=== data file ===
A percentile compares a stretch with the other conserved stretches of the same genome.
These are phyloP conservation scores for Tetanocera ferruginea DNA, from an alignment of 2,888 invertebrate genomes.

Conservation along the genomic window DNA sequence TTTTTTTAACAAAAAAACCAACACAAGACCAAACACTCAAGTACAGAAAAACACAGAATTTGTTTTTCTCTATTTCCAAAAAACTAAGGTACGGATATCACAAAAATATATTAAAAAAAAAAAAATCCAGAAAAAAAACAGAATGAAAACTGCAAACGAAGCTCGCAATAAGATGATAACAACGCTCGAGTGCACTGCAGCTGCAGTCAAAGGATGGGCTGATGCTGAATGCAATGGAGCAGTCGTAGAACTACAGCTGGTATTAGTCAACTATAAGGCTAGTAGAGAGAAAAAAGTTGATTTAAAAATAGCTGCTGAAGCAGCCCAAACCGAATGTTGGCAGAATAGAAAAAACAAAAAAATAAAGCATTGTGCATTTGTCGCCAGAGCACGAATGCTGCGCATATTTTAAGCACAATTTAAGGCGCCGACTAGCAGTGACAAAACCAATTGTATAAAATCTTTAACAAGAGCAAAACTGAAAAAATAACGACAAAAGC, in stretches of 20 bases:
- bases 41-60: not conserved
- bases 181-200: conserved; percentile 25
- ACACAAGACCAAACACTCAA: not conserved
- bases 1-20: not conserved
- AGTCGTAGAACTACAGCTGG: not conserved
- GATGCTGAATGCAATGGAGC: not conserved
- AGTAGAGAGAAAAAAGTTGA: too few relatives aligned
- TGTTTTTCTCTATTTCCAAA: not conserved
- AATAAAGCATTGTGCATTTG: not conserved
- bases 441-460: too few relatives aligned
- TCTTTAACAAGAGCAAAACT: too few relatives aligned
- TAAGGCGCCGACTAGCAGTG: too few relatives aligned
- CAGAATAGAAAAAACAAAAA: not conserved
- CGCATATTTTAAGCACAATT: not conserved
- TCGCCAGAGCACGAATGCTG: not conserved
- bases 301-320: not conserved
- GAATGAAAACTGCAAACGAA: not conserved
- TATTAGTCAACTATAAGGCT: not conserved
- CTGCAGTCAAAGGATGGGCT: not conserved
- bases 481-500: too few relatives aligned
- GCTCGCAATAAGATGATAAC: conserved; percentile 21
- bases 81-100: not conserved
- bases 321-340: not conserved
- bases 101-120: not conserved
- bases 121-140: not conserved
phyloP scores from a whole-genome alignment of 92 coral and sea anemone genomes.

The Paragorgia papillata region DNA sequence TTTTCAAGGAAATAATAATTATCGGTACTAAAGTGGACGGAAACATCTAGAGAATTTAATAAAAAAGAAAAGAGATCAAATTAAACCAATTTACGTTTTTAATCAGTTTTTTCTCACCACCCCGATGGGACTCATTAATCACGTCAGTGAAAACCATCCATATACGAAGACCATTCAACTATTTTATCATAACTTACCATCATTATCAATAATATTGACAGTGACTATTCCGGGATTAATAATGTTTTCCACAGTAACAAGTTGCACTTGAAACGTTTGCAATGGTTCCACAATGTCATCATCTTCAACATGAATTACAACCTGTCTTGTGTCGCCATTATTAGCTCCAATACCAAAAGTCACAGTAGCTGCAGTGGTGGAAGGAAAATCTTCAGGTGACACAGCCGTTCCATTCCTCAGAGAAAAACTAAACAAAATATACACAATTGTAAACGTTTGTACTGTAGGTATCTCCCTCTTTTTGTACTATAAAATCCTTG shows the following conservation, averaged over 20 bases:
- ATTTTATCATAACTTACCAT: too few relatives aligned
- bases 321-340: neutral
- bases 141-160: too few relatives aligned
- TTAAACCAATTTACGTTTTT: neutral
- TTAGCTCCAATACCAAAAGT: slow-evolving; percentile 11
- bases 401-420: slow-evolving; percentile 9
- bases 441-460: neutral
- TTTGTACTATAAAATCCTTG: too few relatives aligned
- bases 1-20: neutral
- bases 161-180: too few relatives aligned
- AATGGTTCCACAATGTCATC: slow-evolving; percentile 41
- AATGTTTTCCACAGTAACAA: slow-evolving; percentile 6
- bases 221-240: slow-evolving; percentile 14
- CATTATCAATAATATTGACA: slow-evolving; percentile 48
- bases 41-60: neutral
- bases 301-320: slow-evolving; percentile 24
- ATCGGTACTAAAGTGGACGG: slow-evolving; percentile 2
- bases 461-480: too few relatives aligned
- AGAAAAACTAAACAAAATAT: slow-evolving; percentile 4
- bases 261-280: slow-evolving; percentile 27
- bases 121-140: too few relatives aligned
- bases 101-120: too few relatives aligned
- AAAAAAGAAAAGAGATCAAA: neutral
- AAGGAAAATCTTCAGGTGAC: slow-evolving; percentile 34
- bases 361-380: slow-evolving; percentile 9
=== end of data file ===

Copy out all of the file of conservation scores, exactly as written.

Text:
A percentile compares a stretch with the other conserved stretches of the same genome.
These are phyloP conservation scores for Tetanocera ferruginea DNA, from an alignment of 2,888 invertebrate genomes.

Conservation along the genomic window DNA sequence TTTTTTTAACAAAAAAACCAACACAAGACCAAACACTCAAGTACAGAAAAACACAGAATTTGTTTTTCTCTATTTCCAAAAAACTAAGGTACGGATATCACAAAAATATATTAAAAAAAAAAAAATCCAGAAAAAAAACAGAATGAAAACTGCAAACGAAGCTCGCAATAAGATGATAACAACGCTCGAGTGCACTGCAGCTGCAGTCAAAGGATGGGCTGATGCTGAATGCAATGGAGCAGTCGTAGAACTACAGCTGGTATTAGTCAACTATAAGGCTAGTAGAGAGAAAAAAGTTGATTTAAAAATAGCTGCTGAAGCAGCCCAAACCGAATGTTGGCAGAATAGAAAAAACAAAAAAATAAAGCATTGTGCATTTGTCGCCAGAGCACGAATGCTGCGCATATTTTAAGCACAATTTAAGGCGCCGACTAGCAGTGACAAAACCAATTGTATAAAATCTTTAACAAGAGCAAAACTGAAAAAATAACGACAAAAGC, in stretches of 20 bases:
- bases 41-60: not conserved
- bases 181-200: conserved; percentile 25
- ACACAAGACCAAACACTCAA: not conserved
- bases 1-20: not conserved
- AGTCGTAGAACTACAGCTGG: not conserved
- GATGCTGAATGCAATGGAGC: not conserved
- AGTAGAGAGAAAAAAGTTGA: too few relatives aligned
- TGTTTTTCTCTATTTCCAAA: not conserved
- AATAAAGCATTGTGCATTTG: not conserved
- bases 441-460: too few relatives aligned
- TCTTTAACAAGAGCAAAACT: too few relatives aligned
- TAAGGCGCCGACTAGCAGTG: too few relatives aligned
- CAGAATAGAAAAAACAAAAA: not conserved
- CGCATATTTTAAGCACAATT: not conserved
- TCGCCAGAGCACGAATGCTG: not conserved
- bases 301-320: not conserved
- GAATGAAAACTGCAAACGAA: not conserved
- TATTAGTCAACTATAAGGCT: not conserved
- CTGCAGTCAAAGGATGGGCT: not conserved
- bases 481-500: too few relatives aligned
- GCTCGCAATAAGATGATAAC: conserved; percentile 21
- bases 81-100: not conserved
- bases 321-340: not conserved
- bases 101-120: not conserved
- bases 121-140: not conserved
phyloP scores from a whole-genome alignment of 92 coral and sea anemone genomes.

The Paragorgia papillata region DNA sequence TTTTCAAGGAAATAATAATTATCGGTACTAAAGTGGACGGAAACATCTAGAGAATTTAATAAAAAAGAAAAGAGATCAAATTAAACCAATTTACGTTTTTAATCAGTTTTTTCTCACCACCCCGATGGGACTCATTAATCACGTCAGTGAAAACCATCCATATACGAAGACCATTCAACTATTTTATCATAACTTACCATCATTATCAATAATATTGACAGTGACTATTCCGGGATTAATAATGTTTTCCACAGTAACAAGTTGCACTTGAAACGTTTGCAATGGTTCCACAATGTCATCATCTTCAACATGAATTACAACCTGTCTTGTGTCGCCATTATTAGCTCCAATACCAAAAGTCACAGTAGCTGCAGTGGTGGAAGGAAAATCTTCAGGTGACACAGCCGTTCCATTCCTCAGAGAAAAACTAAACAAAATATACACAATTGTAAACGTTTGTACTGTAGGTATCTCCCTCTTTTTGTACTATAAAATCCTTG shows the following conservation, averaged over 20 bases:
- ATTTTATCATAACTTACCAT: too few relatives aligned
- bases 321-340: neutral
- bases 141-160: too few relatives aligned
- TTAAACCAATTTACGTTTTT: neutral
- TTAGCTCCAATACCAAAAGT: slow-evolving; percentile 11
- bases 401-420: slow-evolving; percentile 9
- bases 441-460: neutral
- TTTGTACTATAAAATCCTTG: too few relatives aligned
- bases 1-20: neutral
- bases 161-180: too few relatives aligned
- AATGGTTCCACAATGTCATC: slow-evolving; percentile 41
- AATGTTTTCCACAGTAACAA: slow-evolving; percentile 6
- bases 221-240: slow-evolving; percentile 14
- CATTATCAATAATATTGACA: slow-evolving; percentile 48
- bases 41-60: neutral
- bases 301-320: slow-evolving; percentile 24
- ATCGGTACTAAAGTGGACGG: slow-evolving; percentile 2
- bases 461-480: too few relatives aligned
- AGAAAAACTAAACAAAATAT: slow-evolving; percentile 4
- bases 261-280: slow-evolving; percentile 27
- bases 121-140: too few relatives aligned
- bases 101-120: too few relatives aligned
- AAAAAAGAAAAGAGATCAAA: neutral
- AAGGAAAATCTTCAGGTGAC: slow-evolving; percentile 34
- bases 361-380: slow-evolving; percentile 9